The networks really don't make it.

With electromobility, on the other hand, the phenomenon of simultaneity could occur sooner. After all, if everyone who owns an electric car hooks up their cars for charging after work between 5 and 6 p.M., the load limits of the distribution grids can be reached. That's why legislators and the energy industry are working together on solutions for time- and demand-controlled charging. Legislators have defined the framework: Charging stations and wallboxes are only subsidized if they can be controlled remotely and thus allow concerted charging management. In practice, the smart wallbox at home will be controlled via a smartphone app. The app can be used to set the minimum – or maximum – range that the car usually needs on the following day. This can be chosen on a day-to-day basis, or it can follow a forward-looking calendar plan.

If you have a photovoltaic system, you can also integrate it into the system – and, for example, have your car automatically charged during the day at the weekend when the PV system is producing full power. If there is also a stationary battery storage system on site, this in turn can also help to make charging times more flexible.

N a, that's the sound of the present. The ISO 15118 standard already contains binding regulations on how the "grid-suitable charging" outlined above should work. If an individual, flexible charging schedule is calculated for each electric car, the available capacity can be used optimally. Intelligent energy management together with controllable charging equipment recognizes when electricity from renewable sources is available and gives this electricity priority during the charging process. If the electricity is needed in the household for other purposes, the charging process can be interrupted and continued later. And in addition, the free capacities in the power grids are taken into account. If such solutions spread, numerous smart local grids will emerge.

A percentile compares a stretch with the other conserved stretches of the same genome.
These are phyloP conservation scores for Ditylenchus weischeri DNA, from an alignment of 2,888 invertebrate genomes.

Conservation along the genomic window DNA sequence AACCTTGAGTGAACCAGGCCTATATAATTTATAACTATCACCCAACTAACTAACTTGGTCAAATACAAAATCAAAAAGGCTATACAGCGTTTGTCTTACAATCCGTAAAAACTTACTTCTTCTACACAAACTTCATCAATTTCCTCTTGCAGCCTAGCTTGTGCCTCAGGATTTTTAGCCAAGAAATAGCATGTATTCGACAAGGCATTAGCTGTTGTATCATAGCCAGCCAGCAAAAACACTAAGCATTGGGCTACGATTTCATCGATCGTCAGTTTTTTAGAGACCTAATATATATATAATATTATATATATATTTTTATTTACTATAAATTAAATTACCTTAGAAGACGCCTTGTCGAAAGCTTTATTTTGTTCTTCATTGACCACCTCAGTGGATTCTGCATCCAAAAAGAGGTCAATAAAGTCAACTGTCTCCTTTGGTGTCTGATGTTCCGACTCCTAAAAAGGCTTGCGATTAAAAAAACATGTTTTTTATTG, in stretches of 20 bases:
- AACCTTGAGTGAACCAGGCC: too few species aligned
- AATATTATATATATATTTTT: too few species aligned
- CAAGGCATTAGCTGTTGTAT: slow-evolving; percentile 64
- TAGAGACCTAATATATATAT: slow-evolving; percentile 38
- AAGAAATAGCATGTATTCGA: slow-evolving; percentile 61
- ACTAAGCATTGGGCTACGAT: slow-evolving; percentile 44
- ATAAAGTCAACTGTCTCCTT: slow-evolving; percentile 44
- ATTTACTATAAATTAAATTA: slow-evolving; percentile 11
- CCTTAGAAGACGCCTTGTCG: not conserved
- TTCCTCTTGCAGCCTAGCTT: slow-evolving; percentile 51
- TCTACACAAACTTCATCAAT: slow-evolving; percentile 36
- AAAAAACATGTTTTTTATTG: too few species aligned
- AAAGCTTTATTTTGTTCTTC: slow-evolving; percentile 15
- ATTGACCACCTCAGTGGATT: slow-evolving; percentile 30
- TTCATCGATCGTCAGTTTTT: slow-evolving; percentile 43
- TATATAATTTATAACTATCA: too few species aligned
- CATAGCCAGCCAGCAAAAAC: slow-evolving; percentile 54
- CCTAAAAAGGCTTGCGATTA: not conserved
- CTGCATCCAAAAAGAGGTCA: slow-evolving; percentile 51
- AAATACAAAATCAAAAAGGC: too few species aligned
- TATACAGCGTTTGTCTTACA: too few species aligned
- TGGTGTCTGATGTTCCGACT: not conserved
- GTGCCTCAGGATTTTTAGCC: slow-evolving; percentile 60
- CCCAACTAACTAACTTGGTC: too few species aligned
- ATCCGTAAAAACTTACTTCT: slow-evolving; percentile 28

The networks really don't make it.

Myth 5: Electric cars as electricity storage – it's just a pipe dream.

D he opposite is true: electromobility can actually support the power grids, says Patrick Jochem of DLR, because electric cars are not just consumers of electrical power: "It would be a shame if we didn't use the powerful batteries in cars to serve the grid. Our cars today are parked for more than 23 hours a day. If one day we have ten million electric vehicles on the market, we calculate that together they could store about one-third of Germany's current daily electricity demand."Such intelligent vehicle-to-grid solutions are able to compensate for dark periods and other bottlenecks. Nevertheless, it won't be possible to do it completely without grid expansion, says Dr. Erik Landeck of Stromnetz Berlin: "In principle, of course, the distribution networks are planned and reinforced in such a way that simultaneity is possible within the usual household framework. Coffee making at any time of day will therefore always be possible.